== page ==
AHS & Phishing Scams


Text Message Scam Alert

November 23, 2022: AHS is receiving reports of a scam in which text messages, that appear to be from AHS, promise Albertans money for getting a COVID-19 vaccine and ask for credit card information. AHS will never ask you to provide your credit card or SIN # via email, text or over the phone. Please report this to the Canadian Anti-Fraud Centre.

What is Phishing?

Phishing email messages, text messages, websites, and phone calls are designed to steal money and/or information. Cybercriminals can do this by tricking you into clicking malicious links, providing instructions to download malicious files or confirm personal information like usernames and passwords.

Phishing Scams

Large organizations are frequent targets of phishing scams, and Alberta Health Services is no different. AHS has been the target of several malicious phishing scams directed at staff and also the public.

Such incidents have become almost commonplace. Some have been sent to randomly generated staff members across all departments of AHS; others have been targeted specifically at certain areas of the organization, such as payroll. Recently the public has been targeted using Alberta Health Services name.

These incidents highlight the importance of all of us remaining extremely vigilant when it comes to how we use our email accounts and phones, and in particular, what we do with suspicious messages.

Hackers are becoming more and more sophisticated at designing phishing scams that appear to be legitimate, but are in fact fraudulent attempts at gathering personal information or infecting a computer network with a virus.

AHS takes its responsibility as the keepers of personal healthcare information extremely seriously, and does everything it can to ensure that information is secure and protected.

AHS also has many security measures in place, to protect its systems from criminals. These measures are constantly evolving to counter outside threats that are also constantly changing and adapting.

But we also need to rely on our staff and the public to be diligent and aware of possible scams.

How to Protect Yourself

The phishing emails, or texts, may look extremely authentic – they are designed that way so that you will act, either by providing personal details, or by clicking on a link that then allows the hacker access to your account.

Here are some tips on what to look out for in phishing scams. Think before you click, and keep an eye out for emails or texts that:

  • Come from a source you are not familiar with. DO NOT click on a link if you don’t recognize the sender.
  • Start with generic greetings. Phishing scams are usually sent in large batches. To save time, internet criminals use generic names like “First Generic Bank Customer” so they don't have to type all recipients' names out and send out one-by-one. If you don't see your name, be suspicious.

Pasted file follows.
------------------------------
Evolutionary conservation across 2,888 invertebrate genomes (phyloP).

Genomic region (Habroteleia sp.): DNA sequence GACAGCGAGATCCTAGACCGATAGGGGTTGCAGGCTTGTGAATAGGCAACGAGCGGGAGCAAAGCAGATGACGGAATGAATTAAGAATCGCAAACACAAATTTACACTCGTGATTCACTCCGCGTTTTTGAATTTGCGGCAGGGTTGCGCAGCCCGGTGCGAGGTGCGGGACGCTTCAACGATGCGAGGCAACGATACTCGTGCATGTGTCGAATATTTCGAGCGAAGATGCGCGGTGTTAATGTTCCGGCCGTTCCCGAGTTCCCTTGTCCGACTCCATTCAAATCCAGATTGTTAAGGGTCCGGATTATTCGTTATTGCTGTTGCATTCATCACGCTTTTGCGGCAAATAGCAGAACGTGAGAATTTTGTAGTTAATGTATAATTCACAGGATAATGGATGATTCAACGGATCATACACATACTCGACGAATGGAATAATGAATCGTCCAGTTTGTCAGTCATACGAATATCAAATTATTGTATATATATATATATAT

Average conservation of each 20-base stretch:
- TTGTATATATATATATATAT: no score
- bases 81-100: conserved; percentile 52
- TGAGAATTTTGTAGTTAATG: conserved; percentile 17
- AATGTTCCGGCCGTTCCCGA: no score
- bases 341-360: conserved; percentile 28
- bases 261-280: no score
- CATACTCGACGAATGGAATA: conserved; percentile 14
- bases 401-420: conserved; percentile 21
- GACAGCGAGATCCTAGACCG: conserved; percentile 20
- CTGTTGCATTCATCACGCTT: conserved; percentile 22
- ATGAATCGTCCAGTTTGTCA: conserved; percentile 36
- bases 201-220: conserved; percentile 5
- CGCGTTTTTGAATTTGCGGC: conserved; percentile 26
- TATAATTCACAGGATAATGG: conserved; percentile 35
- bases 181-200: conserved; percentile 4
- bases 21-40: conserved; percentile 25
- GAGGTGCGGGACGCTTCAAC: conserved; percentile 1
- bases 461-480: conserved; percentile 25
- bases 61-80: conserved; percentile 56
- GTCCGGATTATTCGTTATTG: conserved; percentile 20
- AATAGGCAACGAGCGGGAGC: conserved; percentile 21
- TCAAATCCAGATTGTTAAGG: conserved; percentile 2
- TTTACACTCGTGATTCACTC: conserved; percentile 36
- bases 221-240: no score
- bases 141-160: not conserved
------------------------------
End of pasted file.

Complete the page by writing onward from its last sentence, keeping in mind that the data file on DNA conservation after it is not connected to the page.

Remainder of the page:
• Be particularly cautious of greetings like:
      • Dear User.
      • Dear Sir/Madam.
      • No greeting.
  • Ask for personal information. The point of sending a phishing scam is to trick you into providing your personal information. If you receive a request asking for your personal information, it is probably a phishing attempt. No bank, reputable company, or online store will EVER ask you for your password via email or text, AHS included. If you receive an email or text asking for this, report it, then delete it immediately.
    • Be extremely wary of anyone who asks you to:
      • Provide your S.I.N. and date of birth.
      • Provide your password.
  • Have a heightened sense of urgency. Internet criminals want you to provide your personal information NOW. They do this by making you think something has happened that requires you to act fast. The faster they get your information, the faster they can move on to another victim.
    • Be cautious if the message contains language such as:
      • Your account will be permanently disabled if you do not reply in seven days.
      • If you don’t respond within 24 hours, your account information will be lost.
  • Contain threats of action or deactivation. The phisher will sometimes add some motivation to get users to give up their information. Threatening the individual with losing or deactivating an account causes a little panic and a little push to comply.
    • Be suspicious of any message that suggests:
      • Your account will be deactivated.
      • You will lose certain information or messages.
  • Contain forged links. Even if a link has a name you recognize somewhere in it, it doesn't mean it links to the real organization. Roll your mouse over the link and see if it matches what is showing in the message.
    • For example, hover over this link https://www.ahs.ca and the link displays one site, but if you click it, it will take you to another. DO NOT click on a link if the links don’t match.
  • Contain poor spelling/grammar. Phishing scams are often written quickly, or by someone who may not speak English as their first language. If you receive a message that appears to be from a reputable source that contains spelling errors, be cautious.

Although AHS always takes a proactive approach to prevent phishing scams like these from affecting our systems, we ask that AHS staff and the public be extra vigilant with any suspicious emails or texts.

If you have questions, or are questioning the legitimacy of an email or text you receive, you can contact infocare@ahs.ca.

Each and every one of us needs to do our part to make sure that our online lives are kept safe and secure.